Home and Garden Giant Ditches Class of Pesticides That May Harm Bees

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A bee gathers pollen from a park in Kensington, Md.  With bee health in mind, home and garden products giant Ortho has announced it will phase out neonics, a class of pesticides, from its outdoor products. (Allison Aubrey/NPR)

A leading brand of home and garden pest-control products says it will stop using a class of pesticides linked to the decline of bees.

Ortho, part of the Miracle-Gro family, says the decision to drop the use of the chemicals—called neonicotinoids, or neonics for short—comes after considering the range of possible threats to bees and other pollinators.

"While agencies in the U.S. are still evaluating the overall impact of neonics on pollinator populations, it's time for Ortho to move on," says Tim Martin, the general manager of the Ortho Brand.

The announcement comes on the heels of state legislation passed by the Maryland General Assembly to restrict the sales of retail home and garden products that contain neonics. The bill is now before Gov. Larry Hogan; his office tells us that he is currently reviewing it. Other states are also studying pollinator health and considering action, according to the National Conference of State Legislatures.

As we've reported, neonics are widely used in agriculture. Currently, at the direction of the Obama administration, the Environmental Protection Agency is assessing the effect of neonicotinoid insecticides on the health of bees.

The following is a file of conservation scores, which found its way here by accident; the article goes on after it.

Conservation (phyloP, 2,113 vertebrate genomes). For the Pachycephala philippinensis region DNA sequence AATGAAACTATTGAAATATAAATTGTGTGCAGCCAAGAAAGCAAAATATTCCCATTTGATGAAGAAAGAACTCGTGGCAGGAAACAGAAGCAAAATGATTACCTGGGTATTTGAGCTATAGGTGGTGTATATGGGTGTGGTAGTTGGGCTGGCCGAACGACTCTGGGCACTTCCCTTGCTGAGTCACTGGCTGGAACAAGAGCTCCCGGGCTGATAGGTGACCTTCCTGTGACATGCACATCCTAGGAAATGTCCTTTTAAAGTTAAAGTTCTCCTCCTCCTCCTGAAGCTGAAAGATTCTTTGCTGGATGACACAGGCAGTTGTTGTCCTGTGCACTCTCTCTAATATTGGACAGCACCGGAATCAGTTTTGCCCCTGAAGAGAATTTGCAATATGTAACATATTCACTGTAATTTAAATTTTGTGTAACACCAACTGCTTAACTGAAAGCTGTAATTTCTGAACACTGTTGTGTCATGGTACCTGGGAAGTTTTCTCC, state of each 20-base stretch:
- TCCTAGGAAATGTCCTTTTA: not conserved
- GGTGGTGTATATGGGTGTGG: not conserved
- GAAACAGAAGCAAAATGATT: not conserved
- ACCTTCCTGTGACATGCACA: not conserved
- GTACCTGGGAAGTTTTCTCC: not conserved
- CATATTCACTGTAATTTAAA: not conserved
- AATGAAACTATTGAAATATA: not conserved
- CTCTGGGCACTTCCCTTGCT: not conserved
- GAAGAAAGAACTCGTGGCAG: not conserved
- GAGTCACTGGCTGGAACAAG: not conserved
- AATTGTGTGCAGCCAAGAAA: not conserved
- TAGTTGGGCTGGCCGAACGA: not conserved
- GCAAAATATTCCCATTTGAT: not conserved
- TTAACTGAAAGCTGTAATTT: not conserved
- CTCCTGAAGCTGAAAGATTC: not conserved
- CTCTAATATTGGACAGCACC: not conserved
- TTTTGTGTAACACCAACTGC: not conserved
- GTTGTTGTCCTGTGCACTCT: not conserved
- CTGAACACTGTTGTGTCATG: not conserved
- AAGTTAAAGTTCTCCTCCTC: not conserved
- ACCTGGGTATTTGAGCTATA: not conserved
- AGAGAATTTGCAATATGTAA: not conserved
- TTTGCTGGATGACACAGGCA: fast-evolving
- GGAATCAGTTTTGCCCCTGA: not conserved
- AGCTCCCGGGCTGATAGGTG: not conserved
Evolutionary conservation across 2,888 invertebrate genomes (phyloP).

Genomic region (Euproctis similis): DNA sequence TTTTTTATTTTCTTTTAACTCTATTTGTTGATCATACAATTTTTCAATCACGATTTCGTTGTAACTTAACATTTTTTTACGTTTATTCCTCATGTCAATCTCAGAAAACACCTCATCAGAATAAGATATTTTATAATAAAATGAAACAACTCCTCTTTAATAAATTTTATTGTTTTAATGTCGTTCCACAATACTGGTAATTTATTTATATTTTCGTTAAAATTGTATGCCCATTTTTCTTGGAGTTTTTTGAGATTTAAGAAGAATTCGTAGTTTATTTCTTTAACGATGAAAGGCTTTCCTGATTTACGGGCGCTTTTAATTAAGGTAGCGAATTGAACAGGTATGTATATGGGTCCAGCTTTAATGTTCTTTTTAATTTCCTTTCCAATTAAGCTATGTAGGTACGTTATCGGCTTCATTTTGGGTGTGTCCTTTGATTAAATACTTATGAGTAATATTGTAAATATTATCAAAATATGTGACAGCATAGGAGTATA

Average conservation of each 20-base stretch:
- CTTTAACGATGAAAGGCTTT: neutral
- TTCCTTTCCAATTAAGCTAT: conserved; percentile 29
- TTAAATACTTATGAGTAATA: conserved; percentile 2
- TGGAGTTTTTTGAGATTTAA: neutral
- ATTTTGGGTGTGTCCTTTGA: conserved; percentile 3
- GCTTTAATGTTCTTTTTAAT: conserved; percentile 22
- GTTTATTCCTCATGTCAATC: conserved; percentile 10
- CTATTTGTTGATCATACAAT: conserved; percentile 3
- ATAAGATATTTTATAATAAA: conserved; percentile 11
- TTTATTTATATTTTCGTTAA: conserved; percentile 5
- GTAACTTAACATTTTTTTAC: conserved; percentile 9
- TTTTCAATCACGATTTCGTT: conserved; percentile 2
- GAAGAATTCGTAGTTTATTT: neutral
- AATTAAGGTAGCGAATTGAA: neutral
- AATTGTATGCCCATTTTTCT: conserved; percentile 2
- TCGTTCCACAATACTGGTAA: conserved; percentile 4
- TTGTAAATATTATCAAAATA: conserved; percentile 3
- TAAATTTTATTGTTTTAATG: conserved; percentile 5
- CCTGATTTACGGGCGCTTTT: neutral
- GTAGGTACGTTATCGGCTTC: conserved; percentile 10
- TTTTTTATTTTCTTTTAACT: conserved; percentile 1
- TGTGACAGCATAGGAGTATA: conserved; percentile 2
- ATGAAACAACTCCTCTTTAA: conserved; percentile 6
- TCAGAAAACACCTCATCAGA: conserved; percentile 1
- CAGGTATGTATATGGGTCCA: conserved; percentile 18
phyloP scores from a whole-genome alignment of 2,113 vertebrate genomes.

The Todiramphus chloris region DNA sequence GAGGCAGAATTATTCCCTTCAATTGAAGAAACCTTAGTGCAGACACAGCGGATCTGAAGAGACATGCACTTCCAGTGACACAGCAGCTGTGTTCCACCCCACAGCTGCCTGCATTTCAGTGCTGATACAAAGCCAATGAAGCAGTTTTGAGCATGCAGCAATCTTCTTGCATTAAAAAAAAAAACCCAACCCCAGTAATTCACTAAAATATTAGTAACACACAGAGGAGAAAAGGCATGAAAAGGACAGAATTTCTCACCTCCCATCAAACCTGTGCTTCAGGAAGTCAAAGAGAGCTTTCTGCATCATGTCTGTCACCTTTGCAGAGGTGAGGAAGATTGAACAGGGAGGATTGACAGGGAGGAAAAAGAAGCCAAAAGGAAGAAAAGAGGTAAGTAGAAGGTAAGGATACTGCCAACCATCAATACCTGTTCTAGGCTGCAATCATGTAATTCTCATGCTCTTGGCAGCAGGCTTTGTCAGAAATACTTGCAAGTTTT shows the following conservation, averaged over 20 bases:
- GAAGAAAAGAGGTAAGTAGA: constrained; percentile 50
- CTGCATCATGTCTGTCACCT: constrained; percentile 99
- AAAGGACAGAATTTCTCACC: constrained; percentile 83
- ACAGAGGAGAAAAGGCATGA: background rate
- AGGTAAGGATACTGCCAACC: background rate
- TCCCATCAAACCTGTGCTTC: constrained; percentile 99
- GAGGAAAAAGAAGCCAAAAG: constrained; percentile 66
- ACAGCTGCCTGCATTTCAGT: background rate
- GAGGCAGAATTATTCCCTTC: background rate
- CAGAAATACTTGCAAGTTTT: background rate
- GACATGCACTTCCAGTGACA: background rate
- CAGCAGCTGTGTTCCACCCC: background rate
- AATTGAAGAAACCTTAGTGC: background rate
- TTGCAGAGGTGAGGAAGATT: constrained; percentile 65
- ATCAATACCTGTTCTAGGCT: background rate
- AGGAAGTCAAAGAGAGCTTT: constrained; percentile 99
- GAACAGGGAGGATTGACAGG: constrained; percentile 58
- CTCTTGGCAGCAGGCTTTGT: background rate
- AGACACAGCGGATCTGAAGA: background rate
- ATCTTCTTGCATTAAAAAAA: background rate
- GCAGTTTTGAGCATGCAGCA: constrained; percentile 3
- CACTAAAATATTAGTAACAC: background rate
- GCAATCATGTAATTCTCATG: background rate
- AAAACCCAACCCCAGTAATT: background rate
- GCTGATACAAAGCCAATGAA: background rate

A growing body of scientific evidence suggests that neonics can negatively influence bee health and may make bees more vulnerable to mites and other threats.

Now, the amount of neonics used in home lawn-and-garden products is dwarfed by what farmers use on crops. But Delegate Anne Healey of Maryland, a sponsor of the Pollinator Protection Act, says it's still important to take action.

"I'm hoping this [legislation] will raise awareness" of the decline of pollinators, Healey told us. "In Maryland we experienced a 60 percent loss in bee colonies in one year," Healey says. Although the beekeepers have been able to rebuild their colonies, "overall, it's clearly a problem."

As we've reported, there are a host of issues linked to pollinator decline — from a loss of foraging habitat to the varroa mite to climate change. And neonics manufacturers, such as Bayer Crop Science, have focused on efforts such as planting more wildflowers and rebuilding habitat where bees and pollinators can eat.

The industry maintains that the products it manufactures are safe for bees both in agriculture and in home and garden settings. "The products that contain neonicotinoids are safe for use by homeowners and professionals," says Karen Reardon of RISE, a trade association that represents manufacturers, formulators and distributors of specialty pesticides.

Ortho has already begun to phase out neonics. The company tells us that some products will be reformulated or discontinued by 2017. The company says it will complete its phaseout of neonics in outdoor products by 2021.

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